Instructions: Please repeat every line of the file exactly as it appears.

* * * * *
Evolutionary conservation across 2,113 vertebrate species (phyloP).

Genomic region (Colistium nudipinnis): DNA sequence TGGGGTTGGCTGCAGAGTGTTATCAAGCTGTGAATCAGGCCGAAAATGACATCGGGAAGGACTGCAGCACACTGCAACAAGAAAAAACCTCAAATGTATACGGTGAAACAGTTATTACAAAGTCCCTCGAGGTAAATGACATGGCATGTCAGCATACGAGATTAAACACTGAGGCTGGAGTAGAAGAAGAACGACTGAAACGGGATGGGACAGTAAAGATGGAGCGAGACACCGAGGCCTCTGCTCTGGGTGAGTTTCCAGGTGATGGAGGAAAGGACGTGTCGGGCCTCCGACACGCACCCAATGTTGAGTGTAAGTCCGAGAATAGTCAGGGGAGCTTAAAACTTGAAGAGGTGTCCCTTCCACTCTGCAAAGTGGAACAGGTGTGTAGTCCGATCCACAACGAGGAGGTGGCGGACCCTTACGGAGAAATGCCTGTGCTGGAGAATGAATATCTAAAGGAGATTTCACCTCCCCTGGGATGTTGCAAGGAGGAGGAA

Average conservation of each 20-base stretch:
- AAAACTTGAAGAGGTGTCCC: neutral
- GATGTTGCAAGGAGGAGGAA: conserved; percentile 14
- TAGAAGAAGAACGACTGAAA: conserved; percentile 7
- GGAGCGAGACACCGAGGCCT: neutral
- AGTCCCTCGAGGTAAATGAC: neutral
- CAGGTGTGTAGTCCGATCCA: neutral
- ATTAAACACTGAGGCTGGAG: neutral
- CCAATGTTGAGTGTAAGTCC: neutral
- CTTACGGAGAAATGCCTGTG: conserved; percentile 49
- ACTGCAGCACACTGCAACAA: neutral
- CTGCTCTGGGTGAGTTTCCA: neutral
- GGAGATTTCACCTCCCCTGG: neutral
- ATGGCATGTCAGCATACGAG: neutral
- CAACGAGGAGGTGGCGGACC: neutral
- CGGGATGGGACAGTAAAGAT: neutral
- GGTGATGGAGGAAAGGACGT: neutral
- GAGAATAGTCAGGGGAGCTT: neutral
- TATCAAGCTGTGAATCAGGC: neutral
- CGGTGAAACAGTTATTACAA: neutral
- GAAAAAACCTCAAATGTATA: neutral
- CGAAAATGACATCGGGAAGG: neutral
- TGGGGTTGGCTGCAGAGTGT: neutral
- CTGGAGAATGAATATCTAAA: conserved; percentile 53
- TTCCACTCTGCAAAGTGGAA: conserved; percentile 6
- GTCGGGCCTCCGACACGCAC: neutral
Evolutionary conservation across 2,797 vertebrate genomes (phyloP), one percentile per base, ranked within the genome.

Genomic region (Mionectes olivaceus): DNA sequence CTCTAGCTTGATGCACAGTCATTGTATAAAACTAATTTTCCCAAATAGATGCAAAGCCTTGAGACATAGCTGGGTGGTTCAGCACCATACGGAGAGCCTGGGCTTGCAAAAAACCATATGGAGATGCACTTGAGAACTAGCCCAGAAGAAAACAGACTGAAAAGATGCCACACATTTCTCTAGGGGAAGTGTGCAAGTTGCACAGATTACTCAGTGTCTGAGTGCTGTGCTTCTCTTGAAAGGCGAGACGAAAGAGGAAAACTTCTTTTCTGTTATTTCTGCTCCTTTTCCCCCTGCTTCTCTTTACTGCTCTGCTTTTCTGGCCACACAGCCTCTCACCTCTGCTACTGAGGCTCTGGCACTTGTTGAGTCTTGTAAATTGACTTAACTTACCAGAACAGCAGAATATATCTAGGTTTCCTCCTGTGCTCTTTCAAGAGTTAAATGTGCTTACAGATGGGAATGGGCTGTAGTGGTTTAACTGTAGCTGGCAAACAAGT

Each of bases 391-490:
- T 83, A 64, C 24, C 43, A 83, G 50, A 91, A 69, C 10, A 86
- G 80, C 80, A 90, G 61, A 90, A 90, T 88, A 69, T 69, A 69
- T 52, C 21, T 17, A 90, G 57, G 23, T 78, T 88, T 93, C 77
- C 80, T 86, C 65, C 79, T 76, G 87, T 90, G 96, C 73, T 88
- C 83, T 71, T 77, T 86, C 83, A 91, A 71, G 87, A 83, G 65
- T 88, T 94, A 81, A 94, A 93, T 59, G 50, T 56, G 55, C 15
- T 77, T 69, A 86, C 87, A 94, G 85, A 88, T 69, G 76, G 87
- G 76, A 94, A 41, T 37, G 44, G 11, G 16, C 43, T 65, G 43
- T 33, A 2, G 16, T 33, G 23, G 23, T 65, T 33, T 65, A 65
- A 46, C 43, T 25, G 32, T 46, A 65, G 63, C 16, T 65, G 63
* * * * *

Evolutionary conservation across 2,113 vertebrate species (phyloP).

Genomic region (Colistium nudipinnis): DNA sequence TGGGGTTGGCTGCAGAGTGTTATCAAGCTGTGAATCAGGCCGAAAATGACATCGGGAAGGACTGCAGCACACTGCAACAAGAAAAAACCTCAAATGTATACGGTGAAACAGTTATTACAAAGTCCCTCGAGGTAAATGACATGGCATGTCAGCATACGAGATTAAACACTGAGGCTGGAGTAGAAGAAGAACGACTGAAACGGGATGGGACAGTAAAGATGGAGCGAGACACCGAGGCCTCTGCTCTGGGTGAGTTTCCAGGTGATGGAGGAAAGGACGTGTCGGGCCTCCGACACGCACCCAATGTTGAGTGTAAGTCCGAGAATAGTCAGGGGAGCTTAAAACTTGAAGAGGTGTCCCTTCCACTCTGCAAAGTGGAACAGGTGTGTAGTCCGATCCACAACGAGGAGGTGGCGGACCCTTACGGAGAAATGCCTGTGCTGGAGAATGAATATCTAAAGGAGATTTCACCTCCCCTGGGATGTTGCAAGGAGGAGGAA

Average conservation of each 20-base stretch:
- AAAACTTGAAGAGGTGTCCC: neutral
- GATGTTGCAAGGAGGAGGAA: conserved; percentile 14
- TAGAAGAAGAACGACTGAAA: conserved; percentile 7
- GGAGCGAGACACCGAGGCCT: neutral
- AGTCCCTCGAGGTAAATGAC: neutral
- CAGGTGTGTAGTCCGATCCA: neutral
- ATTAAACACTGAGGCTGGAG: neutral
- CCAATGTTGAGTGTAAGTCC: neutral
- CTTACGGAGAAATGCCTGTG: conserved; percentile 49
- ACTGCAGCACACTGCAACAA: neutral
- CTGCTCTGGGTGAGTTTCCA: neutral
- GGAGATTTCACCTCCCCTGG: neutral
- ATGGCATGTCAGCATACGAG: neutral
- CAACGAGGAGGTGGCGGACC: neutral
- CGGGATGGGACAGTAAAGAT: neutral
- GGTGATGGAGGAAAGGACGT: neutral
- GAGAATAGTCAGGGGAGCTT: neutral
- TATCAAGCTGTGAATCAGGC: neutral
- CGGTGAAACAGTTATTACAA: neutral
- GAAAAAACCTCAAATGTATA: neutral
- CGAAAATGACATCGGGAAGG: neutral
- TGGGGTTGGCTGCAGAGTGT: neutral
- CTGGAGAATGAATATCTAAA: conserved; percentile 53
- TTCCACTCTGCAAAGTGGAA: conserved; percentile 6
- GTCGGGCCTCCGACACGCAC: neutral
Evolutionary conservation across 2,797 vertebrate genomes (phyloP), one percentile per base, ranked within the genome.

Genomic region (Mionectes olivaceus): DNA sequence CTCTAGCTTGATGCACAGTCATTGTATAAAACTAATTTTCCCAAATAGATGCAAAGCCTTGAGACATAGCTGGGTGGTTCAGCACCATACGGAGAGCCTGGGCTTGCAAAAAACCATATGGAGATGCACTTGAGAACTAGCCCAGAAGAAAACAGACTGAAAAGATGCCACACATTTCTCTAGGGGAAGTGTGCAAGTTGCACAGATTACTCAGTGTCTGAGTGCTGTGCTTCTCTTGAAAGGCGAGACGAAAGAGGAAAACTTCTTTTCTGTTATTTCTGCTCCTTTTCCCCCTGCTTCTCTTTACTGCTCTGCTTTTCTGGCCACACAGCCTCTCACCTCTGCTACTGAGGCTCTGGCACTTGTTGAGTCTTGTAAATTGACTTAACTTACCAGAACAGCAGAATATATCTAGGTTTCCTCCTGTGCTCTTTCAAGAGTTAAATGTGCTTACAGATGGGAATGGGCTGTAGTGGTTTAACTGTAGCTGGCAAACAAGT

Each of bases 391-490:
- T 83, A 64, C 24, C 43, A 83, G 50, A 91, A 69, C 10, A 86
- G 80, C 80, A 90, G 61, A 90, A 90, T 88, A 69, T 69, A 69
- T 52, C 21, T 17, A 90, G 57, G 23, T 78, T 88, T 93, C 77
- C 80, T 86, C 65, C 79, T 76, G 87, T 90, G 96, C 73, T 88
- C 83, T 71, T 77, T 86, C 83, A 91, A 71, G 87, A 83, G 65
- T 88, T 94, A 81, A 94, A 93, T 59, G 50, T 56, G 55, C 15
- T 77, T 69, A 86, C 87, A 94, G 85, A 88, T 69, G 76, G 87
- G 76, A 94, A 41, T 37, G 44, G 11, G 16, C 43, T 65, G 43
- T 33, A 2, G 16, T 33, G 23, G 23, T 65, T 33, T 65, A 65
- A 46, C 43, T 25, G 32, T 46, A 65, G 63, C 16, T 65, G 63